Product name: Elektroakustik E-Series Music Player
Manufacturer: T+A - Germany
Cost: NZ$ 7,499 - (Currency conversion)
Reviewer: Richard Varey - TNT New Zealand
Reviewed: June, 2016
Having switched to the T+A E Series Power Plant Balanced amplifier some time ago, and liking it a lot (see my review here), I was keen to take up the offer of a trial of the matching Music Player balanced, again courtesy of PQ Imports, the New Zealand Importer and Distributor. The Music Player is the digital source component companion to the Power Plant balanced amplifier.
First impression, as before, is that the packaging is excellent with the unit supplied snuggly in a box within a box, and very easy to handle. Out of the box, I connected the power cord, connected the E-link cable to the Power Plant balanced amplifier (the E-Series unit cases are identical), connected Transparent Balanced MusicLink Ultra cables (NZ$ 4,999 - Transparent Cable) to the amplifier's XLR balanced sockets (also kindly loaned by Paul Quilter), and switched the symmetrical inputs on and the RCA inputs off on the amplifier, then connected the wireless antenna and radio aerial. Next I navigated the menu system to configure the wireless network connection by inputting my home network passcode. I then selected my music file library on my laptop and found an interesting album and pressed play. I then inserted and played a CD. All up about 30 minutes to get to first listening.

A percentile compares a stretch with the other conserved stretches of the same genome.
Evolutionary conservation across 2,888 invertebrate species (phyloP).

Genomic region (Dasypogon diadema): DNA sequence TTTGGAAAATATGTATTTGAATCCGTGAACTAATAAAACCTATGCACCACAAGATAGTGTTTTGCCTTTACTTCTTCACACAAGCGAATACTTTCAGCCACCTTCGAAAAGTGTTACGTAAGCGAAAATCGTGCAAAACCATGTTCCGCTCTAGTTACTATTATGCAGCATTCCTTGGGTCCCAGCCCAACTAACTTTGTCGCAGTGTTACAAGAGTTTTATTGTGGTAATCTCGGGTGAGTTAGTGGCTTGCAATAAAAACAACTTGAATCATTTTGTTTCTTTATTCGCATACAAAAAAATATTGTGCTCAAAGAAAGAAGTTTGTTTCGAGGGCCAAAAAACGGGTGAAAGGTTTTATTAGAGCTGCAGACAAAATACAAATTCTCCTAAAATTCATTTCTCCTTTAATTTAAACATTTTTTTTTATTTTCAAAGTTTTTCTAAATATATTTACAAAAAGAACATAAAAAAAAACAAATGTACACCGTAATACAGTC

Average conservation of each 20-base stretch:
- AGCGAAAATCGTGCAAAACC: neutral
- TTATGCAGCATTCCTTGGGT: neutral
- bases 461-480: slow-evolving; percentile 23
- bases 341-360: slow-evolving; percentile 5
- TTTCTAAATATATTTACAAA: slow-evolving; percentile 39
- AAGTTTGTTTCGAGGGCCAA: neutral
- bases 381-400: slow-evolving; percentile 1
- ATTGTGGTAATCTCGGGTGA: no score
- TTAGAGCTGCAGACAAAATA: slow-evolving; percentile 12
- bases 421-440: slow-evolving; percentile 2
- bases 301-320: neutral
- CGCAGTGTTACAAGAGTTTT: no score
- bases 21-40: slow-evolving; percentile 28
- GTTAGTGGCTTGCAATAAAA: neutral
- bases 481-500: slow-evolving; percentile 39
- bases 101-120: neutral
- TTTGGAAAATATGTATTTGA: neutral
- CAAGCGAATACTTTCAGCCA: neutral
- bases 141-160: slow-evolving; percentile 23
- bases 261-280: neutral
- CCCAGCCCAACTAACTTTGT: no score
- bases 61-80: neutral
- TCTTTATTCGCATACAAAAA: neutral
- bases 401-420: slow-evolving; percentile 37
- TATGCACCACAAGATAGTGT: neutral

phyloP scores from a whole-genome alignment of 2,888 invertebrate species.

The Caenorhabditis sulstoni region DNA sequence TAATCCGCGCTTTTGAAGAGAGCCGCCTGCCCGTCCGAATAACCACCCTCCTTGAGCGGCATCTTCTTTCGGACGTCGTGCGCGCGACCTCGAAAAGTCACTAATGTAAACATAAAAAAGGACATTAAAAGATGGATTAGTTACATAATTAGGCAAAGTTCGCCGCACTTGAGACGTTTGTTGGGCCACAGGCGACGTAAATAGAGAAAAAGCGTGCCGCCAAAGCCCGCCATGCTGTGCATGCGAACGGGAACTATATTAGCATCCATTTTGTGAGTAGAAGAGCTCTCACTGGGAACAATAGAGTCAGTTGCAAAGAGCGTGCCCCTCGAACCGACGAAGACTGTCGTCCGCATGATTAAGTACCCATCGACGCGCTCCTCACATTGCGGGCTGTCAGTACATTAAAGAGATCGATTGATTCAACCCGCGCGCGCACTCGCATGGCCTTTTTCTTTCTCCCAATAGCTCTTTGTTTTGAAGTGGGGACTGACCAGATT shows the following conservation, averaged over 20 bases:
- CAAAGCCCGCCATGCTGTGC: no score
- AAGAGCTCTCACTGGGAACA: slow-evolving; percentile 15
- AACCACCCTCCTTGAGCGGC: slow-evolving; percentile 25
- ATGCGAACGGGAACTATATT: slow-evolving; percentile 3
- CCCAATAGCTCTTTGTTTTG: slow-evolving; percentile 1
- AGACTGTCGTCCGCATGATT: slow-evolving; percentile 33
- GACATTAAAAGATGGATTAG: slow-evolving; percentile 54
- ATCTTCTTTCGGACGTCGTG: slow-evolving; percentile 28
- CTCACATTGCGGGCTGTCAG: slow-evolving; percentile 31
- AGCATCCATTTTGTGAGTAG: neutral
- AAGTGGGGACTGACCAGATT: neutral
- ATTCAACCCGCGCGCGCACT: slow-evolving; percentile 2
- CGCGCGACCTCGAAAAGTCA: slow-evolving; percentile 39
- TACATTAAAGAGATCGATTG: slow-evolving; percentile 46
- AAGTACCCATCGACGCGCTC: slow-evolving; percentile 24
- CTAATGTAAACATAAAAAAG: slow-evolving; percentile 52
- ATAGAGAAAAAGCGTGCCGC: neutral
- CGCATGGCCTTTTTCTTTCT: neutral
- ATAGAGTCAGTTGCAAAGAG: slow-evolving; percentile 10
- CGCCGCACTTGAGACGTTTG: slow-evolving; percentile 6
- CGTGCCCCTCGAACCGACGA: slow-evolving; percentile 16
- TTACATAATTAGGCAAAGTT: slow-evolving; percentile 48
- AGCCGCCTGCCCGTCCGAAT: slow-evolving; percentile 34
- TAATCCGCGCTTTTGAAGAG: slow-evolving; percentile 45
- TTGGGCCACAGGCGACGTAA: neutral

The designation balanced for the Music Player and Power Plant reveals award-winning fully symmetrical signal processing through XLR inputs and outputs, so I was able to connect the Music Player to the Power Plant balanced amplifier using the Transparent balanced cables. Alternatively, the line out can be connected through RCA interconnects (the Power Plant has switchable outputs for RCA and XLR), and I used both options during my time with the Music Player. Some neat features are available in this comprehensive digital source unit.
The Music Player is essentially a high-performance CD player with other digital sources and connectivity, plus FM radio receiver, so the unit can be used as a stand-alone system with headphones or powered speakers. It is a pre-amp in its own right, with pre-out and line-out, and tone controls which can be switched out of the signal path (the pre-amp is bypassed when the unit is connected to the Power Plant amplifier via E-link). A Music Receiver version with 2 x 100 W (8 Ω) is also available. The Music Player also handles digital FM VHF radio and Internet radio. This is exciting as now a huge selection of Internet radio stations can be accessed quite easily. A wire FM radio antenna is included in the kit, as is an adaptor for the BNC connector, but I had to find a female-female PAL coaxial joiner so that I could connect an external aerial. My amplified internal aerial wasn't quite up to the job, but this is due to local signal strength and obstacles around the reception point (metal windows frames and dense brick walls). Then I took a look at the Internet radio option which is simply a matter of using the preset categories to filter by genre, country, etc., then scroll through the lists of stations. Sound quality on Aardvark Blues FM was surprisingly very good at 128 kb/sec, for example. The Media Player is also a fully symmetrical double-mono DAC (32 bit) and will accept connections from 5 digital sources: three coaxial (32 - 192 kHz) inputs and two optical (32 - 96 kHz) inputs. The DAC has selectable FIR (linear response) and peak-optimised timing and dynamics oversampling filters, and normal and inverted phase output.